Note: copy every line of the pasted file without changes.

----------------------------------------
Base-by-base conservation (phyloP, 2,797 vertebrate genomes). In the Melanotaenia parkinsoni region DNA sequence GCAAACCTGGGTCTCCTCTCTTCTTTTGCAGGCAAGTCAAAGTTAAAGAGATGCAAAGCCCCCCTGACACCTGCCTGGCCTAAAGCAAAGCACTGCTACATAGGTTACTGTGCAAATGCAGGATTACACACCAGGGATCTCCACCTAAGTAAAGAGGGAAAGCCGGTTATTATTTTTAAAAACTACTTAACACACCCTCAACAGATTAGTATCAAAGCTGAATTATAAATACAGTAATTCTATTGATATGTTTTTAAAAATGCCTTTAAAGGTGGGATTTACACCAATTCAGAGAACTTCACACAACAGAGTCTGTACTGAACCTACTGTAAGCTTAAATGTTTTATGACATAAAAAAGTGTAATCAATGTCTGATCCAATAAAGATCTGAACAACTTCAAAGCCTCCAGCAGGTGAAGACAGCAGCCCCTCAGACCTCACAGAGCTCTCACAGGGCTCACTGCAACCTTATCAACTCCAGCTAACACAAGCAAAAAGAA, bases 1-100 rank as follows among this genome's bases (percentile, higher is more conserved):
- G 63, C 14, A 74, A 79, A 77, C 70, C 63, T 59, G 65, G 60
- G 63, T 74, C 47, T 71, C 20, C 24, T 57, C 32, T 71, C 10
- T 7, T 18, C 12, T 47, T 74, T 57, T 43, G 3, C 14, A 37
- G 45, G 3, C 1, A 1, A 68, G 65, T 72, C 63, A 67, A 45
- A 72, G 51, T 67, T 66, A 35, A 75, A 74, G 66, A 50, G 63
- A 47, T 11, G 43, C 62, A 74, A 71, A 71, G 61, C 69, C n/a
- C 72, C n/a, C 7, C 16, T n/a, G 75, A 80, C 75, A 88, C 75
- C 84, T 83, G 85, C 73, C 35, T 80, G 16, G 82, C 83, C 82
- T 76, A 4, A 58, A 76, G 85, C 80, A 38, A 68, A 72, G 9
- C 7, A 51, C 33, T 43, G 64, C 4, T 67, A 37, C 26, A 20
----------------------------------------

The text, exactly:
Base-by-base conservation (phyloP, 2,797 vertebrate genomes). In the Melanotaenia parkinsoni region DNA sequence GCAAACCTGGGTCTCCTCTCTTCTTTTGCAGGCAAGTCAAAGTTAAAGAGATGCAAAGCCCCCCTGACACCTGCCTGGCCTAAAGCAAAGCACTGCTACATAGGTTACTGTGCAAATGCAGGATTACACACCAGGGATCTCCACCTAAGTAAAGAGGGAAAGCCGGTTATTATTTTTAAAAACTACTTAACACACCCTCAACAGATTAGTATCAAAGCTGAATTATAAATACAGTAATTCTATTGATATGTTTTTAAAAATGCCTTTAAAGGTGGGATTTACACCAATTCAGAGAACTTCACACAACAGAGTCTGTACTGAACCTACTGTAAGCTTAAATGTTTTATGACATAAAAAAGTGTAATCAATGTCTGATCCAATAAAGATCTGAACAACTTCAAAGCCTCCAGCAGGTGAAGACAGCAGCCCCTCAGACCTCACAGAGCTCTCACAGGGCTCACTGCAACCTTATCAACTCCAGCTAACACAAGCAAAAAGAA, bases 1-100 rank as follows among this genome's bases (percentile, higher is more conserved):
- G 63, C 14, A 74, A 79, A 77, C 70, C 63, T 59, G 65, G 60
- G 63, T 74, C 47, T 71, C 20, C 24, T 57, C 32, T 71, C 10
- T 7, T 18, C 12, T 47, T 74, T 57, T 43, G 3, C 14, A 37
- G 45, G 3, C 1, A 1, A 68, G 65, T 72, C 63, A 67, A 45
- A 72, G 51, T 67, T 66, A 35, A 75, A 74, G 66, A 50, G 63
- A 47, T 11, G 43, C 62, A 74, A 71, A 71, G 61, C 69, C n/a
- C 72, C n/a, C 7, C 16, T n/a, G 75, A 80, C 75, A 88, C 75
- C 84, T 83, G 85, C 73, C 35, T 80, G 16, G 82, C 83, C 82
- T 76, A 4, A 58, A 76, G 85, C 80, A 38, A 68, A 72, G 9
- C 7, A 51, C 33, T 43, G 64, C 4, T 67, A 37, C 26, A 20